The temperature was about 29 degrees and there was a beautiful layer of fresh powder, eight to ten inches deep. We headed out right at first light, just as the snow began to glow a dull blue color. Within ten minutes, we found two spike bulls bedded up under a couple of pines. The elk were still in hiding from the storm.
We continued to cruise the edges of several big meadows and only found one lone bull track, which was from sometime before the snow stopped. It was the only fresh elk sign and it was hours old. We cut a dozen or more sets of fox and coyote tracks, along with maybe three or four muley tracks. No bugles and no rutting elk anywhere. You’ve never heard more deafening silence.
I wanted to check the wallows and see if there had been any activity the previous days. As I got close to first mud pool, I saw obviously fresh tracks ahead of me. “A lone bull,” I thought as I got close to look. Boy was I wrong. It was a lone male for sure, but not the species I had in mind. I signaled at Frank and Chris to walk up and take a look. I’ve never seen cat tracks that big!
We got what looked like a young female on camera few weeks earlier, but this was definitely not a small cat. You could see marks in the snow where this big tom was dragging his belly. Not a bull for us to follow, but a rare sight to see none-the-less. On the down side, it meant there was probably not going to be any game in that basin.
We decided to try one setup and give calling a shot. I threw out a myriad of cow calls and broke it over half an hour. Nothing responded and we didn’t even have a satellite bull come in to investigate. So much for great hunting in the snow. At least biscuits and gravy is a guarantee back at the lodge. We were hopeful things would normalize and the animals would move more in the afternoon.
The storm finally broke and the sun even made a brief appearance. We decided to head out mid-afternoon and see if the deer and elk were going to come out of hiding and start feeding. We came across a few sets of tracks in the snow and before long, we saw a nice Mule Deer buck. We watched him and three does for about fifteen minutes before trying to swing on the wind and make a stalk. If he had been alone, we may have had a good go at him, but the does were a nuisance as usual and spoiled the party.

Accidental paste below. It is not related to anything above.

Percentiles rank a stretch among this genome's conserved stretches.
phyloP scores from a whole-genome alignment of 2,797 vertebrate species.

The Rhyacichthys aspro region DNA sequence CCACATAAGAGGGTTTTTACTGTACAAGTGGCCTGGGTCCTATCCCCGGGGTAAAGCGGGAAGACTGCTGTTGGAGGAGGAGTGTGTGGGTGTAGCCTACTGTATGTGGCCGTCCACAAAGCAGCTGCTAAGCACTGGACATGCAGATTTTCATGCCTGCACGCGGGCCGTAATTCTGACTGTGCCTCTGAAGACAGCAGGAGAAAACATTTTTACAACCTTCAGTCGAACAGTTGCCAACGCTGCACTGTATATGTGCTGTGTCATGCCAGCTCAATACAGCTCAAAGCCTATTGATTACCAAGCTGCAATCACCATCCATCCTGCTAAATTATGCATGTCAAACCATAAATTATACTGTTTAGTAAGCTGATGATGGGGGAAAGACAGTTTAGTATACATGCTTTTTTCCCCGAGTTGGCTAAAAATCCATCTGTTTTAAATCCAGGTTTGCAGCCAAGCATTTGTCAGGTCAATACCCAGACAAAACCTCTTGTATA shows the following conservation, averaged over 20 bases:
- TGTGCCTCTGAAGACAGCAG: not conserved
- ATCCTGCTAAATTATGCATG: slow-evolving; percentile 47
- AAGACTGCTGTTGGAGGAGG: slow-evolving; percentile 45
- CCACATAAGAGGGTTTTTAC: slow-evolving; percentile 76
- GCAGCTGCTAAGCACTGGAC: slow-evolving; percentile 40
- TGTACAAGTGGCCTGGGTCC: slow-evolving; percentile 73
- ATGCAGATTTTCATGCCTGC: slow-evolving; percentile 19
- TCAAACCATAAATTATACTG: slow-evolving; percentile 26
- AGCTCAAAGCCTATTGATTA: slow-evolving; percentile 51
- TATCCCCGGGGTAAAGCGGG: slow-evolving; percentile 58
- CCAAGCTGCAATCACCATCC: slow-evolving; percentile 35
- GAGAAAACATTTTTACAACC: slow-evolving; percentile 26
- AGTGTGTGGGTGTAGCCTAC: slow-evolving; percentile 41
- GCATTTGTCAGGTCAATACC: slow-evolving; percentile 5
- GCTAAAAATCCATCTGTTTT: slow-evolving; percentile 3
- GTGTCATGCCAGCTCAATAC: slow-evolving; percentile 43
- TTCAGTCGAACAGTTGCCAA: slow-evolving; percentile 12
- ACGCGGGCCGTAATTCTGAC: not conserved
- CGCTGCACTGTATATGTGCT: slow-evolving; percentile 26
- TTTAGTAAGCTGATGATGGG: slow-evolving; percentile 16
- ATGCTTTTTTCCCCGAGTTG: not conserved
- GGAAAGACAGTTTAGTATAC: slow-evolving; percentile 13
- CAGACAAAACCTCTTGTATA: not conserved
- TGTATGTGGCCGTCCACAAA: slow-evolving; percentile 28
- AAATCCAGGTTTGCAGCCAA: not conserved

It was early evening, so we decided to move down to meadows edge on lower ground and start glassing for elk. Instead of bulls, we ran across yet another threesome of deer. A small bachelor group, comprised solely of youngsters. One buck, we estimated at three years old, had a main frame 3x4 rack and whole lot of sticker tines. We took pictures at 50 yards. We could legitimately say we let these three bucks walk, in hopes they’ll be something worth harvesting next year.
Not more than three or four hundred yards up the same valley, we cut a very fresh set of lone bull tracks. The light breeze was perfect and we jumped right on the trail. We only got five minutes through the trees on his obvious spore, when a bugle rang out from behind us. Oh, decisions … decisions.
The bull we were tracking could have been a hundred yards ahead or a thousand. The bull calling was about a quarter mile away and he was vocal. So, we side-hilled back with a cross wind and moved in for a look. We were close, but visibility was horrible in the white weather. The next wave of the cold front had started moving overhead and we couldn’t find anything that looked like an elk. I cow called a few times and we got a very quick and close response. We were standing on top of him, but just couldn’t see.
“There he is,” I whispered pointing in front of Frank. He was kneeling and unable to get a look at first. I explained quietly, “He’s about to step out in this opening in front.” Chris was standing with the video camera and took some unreal footage of the crab-claw 6x6 bull as he stared through the thick white flakes.
I tried to draw him in for fifteen to twenty minutes, but he was not leaving those cows. Light was fading fast and the wind was starting to swirl a bit. We did the only thing we could. We got low and backed out, leaving the bull and his harem to feed in the snow. As we headed out, a satellite bull was inbound to my calls and turned towards the actual elk herd. Again, Chris Hood captured great video of the little, strange-tined youngster, getting chased off by the herd bull. All in all a good day, but we had nothing on the ground yet. The forecast was calling for another foot of snow. Was it September or November? Oh well, we didn’t care much. We had steaks marinating for the grill and everyday is about enjoying the outdoors, not always about tagging out. That’s what we say anyway, when we don’t tag out!